"It is as important to prepare for death," she says, "as it is to prepare for adulthood, for a career, for marriage, for parenting." These little acts of letting go are practice, spiritual practice, for everything we must one day leave behind.

    At this point, the phone rang. My daughter, calling from one of her many trips to and from work, to share a concern about Christmas. She and her sweetheart are getting married just weeks before Christmas this year; her brother, my son, and his sweetie follow a few months later. None of us is in a position to spend unwisely, to buy frivolously, to make decisions that are not conscious and mindful. She wondered if I could agree to approach the holidays this year in a simple, financially wise way to express our love for each other. Sounds good? I began to weep. Tears streaming down my face, I tried to explain how much shedding I was already doing, how much of the old I was sloughing off. She listened, waited, and her quiet wisdom calmed the demons of my grasping. I knew she was right. The wedding was gift enough for all of us. No thing could bring the same joy, love, laughter, memories. The books on my shelf are of dreams that have died, the rolls of film of good times gone by.

    Finally, I heard my own wisdom speak: Stand still, stand still, and wait for your next instructions. When I found words again, it was to suggest each of us would buy one small gift for the others, a small but heartfelt way to say what Christmas is all about, "I love who you are. I love the light of the Spirit that shines in the world through you."

    My promise to move, give or throw away 27 things has taken on new and expanded meaning. Some of the things I’m releasing are old habits, ways of being family, ways to express my love: not with things, but with words that truly touch the soul. Yes, I will re- visit that closet and complete what I began. The jacket and ties will go to another boy crossing the threshold into manhood. I can remember my son’s passage without clinging to the symbols that represent it. I’ll develop the film, save some of the pictures and give or throw the rest away. The books will go to other people whose dreams call them to exotic places.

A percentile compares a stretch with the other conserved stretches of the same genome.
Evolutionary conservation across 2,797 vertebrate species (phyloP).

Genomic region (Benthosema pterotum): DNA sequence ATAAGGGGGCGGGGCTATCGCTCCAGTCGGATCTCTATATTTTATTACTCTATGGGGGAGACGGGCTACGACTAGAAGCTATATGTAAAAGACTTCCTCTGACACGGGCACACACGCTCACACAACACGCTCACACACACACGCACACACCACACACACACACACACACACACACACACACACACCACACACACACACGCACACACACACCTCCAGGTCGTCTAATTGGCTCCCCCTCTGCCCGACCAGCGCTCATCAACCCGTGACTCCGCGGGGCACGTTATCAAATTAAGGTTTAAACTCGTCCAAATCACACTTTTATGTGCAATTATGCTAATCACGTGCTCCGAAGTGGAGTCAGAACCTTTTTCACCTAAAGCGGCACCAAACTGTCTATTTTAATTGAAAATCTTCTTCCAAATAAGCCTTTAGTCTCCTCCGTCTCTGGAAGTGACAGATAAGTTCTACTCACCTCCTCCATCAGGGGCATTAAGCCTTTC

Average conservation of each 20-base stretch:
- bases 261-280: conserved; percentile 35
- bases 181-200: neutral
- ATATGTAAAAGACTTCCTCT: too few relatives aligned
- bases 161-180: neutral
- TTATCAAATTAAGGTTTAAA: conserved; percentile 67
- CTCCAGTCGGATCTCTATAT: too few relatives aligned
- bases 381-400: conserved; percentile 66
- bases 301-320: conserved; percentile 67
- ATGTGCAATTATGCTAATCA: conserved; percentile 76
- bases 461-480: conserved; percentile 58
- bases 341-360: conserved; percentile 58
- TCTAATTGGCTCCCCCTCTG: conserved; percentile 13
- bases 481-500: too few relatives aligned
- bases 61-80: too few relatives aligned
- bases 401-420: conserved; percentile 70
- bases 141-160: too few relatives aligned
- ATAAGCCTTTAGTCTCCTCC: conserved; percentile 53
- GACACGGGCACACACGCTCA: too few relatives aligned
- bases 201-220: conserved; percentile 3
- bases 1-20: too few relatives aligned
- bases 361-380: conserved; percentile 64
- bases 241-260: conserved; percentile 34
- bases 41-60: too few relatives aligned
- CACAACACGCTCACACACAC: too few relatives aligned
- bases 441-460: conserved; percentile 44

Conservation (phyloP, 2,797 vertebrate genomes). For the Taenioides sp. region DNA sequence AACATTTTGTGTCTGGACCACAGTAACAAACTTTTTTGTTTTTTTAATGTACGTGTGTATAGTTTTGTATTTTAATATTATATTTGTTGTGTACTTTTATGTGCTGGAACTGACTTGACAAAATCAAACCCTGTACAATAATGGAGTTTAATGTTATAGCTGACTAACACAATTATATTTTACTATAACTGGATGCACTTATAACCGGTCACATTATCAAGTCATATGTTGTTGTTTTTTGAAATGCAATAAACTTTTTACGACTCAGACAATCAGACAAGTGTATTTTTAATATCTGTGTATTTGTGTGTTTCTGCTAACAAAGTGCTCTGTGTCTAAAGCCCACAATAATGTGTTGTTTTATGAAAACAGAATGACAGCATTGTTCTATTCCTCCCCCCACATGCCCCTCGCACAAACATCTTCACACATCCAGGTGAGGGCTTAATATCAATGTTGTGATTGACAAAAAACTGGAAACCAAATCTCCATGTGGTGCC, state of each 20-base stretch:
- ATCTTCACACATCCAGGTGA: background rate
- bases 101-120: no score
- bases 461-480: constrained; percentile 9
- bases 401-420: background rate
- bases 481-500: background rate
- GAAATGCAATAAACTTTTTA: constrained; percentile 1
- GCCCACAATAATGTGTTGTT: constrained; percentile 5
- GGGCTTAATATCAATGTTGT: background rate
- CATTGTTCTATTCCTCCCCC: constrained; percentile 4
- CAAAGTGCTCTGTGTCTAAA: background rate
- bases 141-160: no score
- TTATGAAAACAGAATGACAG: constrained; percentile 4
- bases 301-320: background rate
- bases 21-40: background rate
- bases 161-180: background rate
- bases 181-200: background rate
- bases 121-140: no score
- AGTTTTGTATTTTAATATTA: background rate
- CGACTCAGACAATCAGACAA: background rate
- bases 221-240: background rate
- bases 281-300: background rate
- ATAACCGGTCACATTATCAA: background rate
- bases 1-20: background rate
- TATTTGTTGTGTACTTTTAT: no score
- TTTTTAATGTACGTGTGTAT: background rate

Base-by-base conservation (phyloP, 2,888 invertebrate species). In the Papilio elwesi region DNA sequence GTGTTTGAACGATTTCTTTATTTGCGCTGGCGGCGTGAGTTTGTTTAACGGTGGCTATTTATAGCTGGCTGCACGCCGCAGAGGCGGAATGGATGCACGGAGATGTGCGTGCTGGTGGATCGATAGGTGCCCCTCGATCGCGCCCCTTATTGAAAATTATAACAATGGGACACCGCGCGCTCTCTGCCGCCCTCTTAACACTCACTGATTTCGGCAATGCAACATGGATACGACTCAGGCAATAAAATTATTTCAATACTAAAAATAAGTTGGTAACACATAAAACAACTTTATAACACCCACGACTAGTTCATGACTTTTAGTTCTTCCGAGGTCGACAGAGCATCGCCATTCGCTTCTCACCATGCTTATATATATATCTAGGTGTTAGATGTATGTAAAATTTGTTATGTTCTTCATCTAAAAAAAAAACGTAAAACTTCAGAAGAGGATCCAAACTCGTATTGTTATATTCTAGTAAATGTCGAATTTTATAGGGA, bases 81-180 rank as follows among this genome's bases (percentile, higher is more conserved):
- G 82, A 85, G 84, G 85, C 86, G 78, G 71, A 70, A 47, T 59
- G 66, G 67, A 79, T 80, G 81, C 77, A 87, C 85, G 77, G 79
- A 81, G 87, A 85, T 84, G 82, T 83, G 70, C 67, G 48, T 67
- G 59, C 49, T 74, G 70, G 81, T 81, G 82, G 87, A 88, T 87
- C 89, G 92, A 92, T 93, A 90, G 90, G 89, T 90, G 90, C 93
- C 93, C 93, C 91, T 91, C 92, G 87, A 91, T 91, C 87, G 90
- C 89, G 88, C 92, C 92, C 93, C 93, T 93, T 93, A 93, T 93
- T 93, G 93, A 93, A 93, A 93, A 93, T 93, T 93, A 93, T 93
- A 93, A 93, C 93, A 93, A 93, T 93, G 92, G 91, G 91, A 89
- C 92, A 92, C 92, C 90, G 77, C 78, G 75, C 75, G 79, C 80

How I laughed when Angeles first asked us to enter this practice! I have learned so much in these last days about where, when and why I am still attached; it’s time to loosen those attachments to make room for what’s truly meaningful in my life today.

    The volley has sounded. The holidays are bearing down on us. The search is not for the perfect Elmo doll, or the right computer game, or a gift that will fill another’s heart. We are all entrained to think in those terms. Time to stop, stand still, and listen for the hushed voice of Spirit, so easily lost in the clamor of commerce. You will know it: it’s peaceful, calm and true. And it speaks always – and only – the message of love.

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    Meredith Jordan
    Meredith Jordan, MA, LCPC, is a Licensed Clinical Professional Counselor active in the field of psycho-spiritual development. She is director of Rogers McKay, a non-profit, interfaith educational organization in Southern Maine and founder of The Living Spiritual Elders Project. Jordan is the author two books Embracing the Mystery: The Sacred Unfolding in Ordinary People and Everyday Lives (2004) and Standing Still: Hearing the Call to a Spirit- Centered Life (2006), as well as numerous published short stories and articles. Her books are available online at and bookstores nationwide. Copyright © 2007 Meredith Jordan. All rights reserved.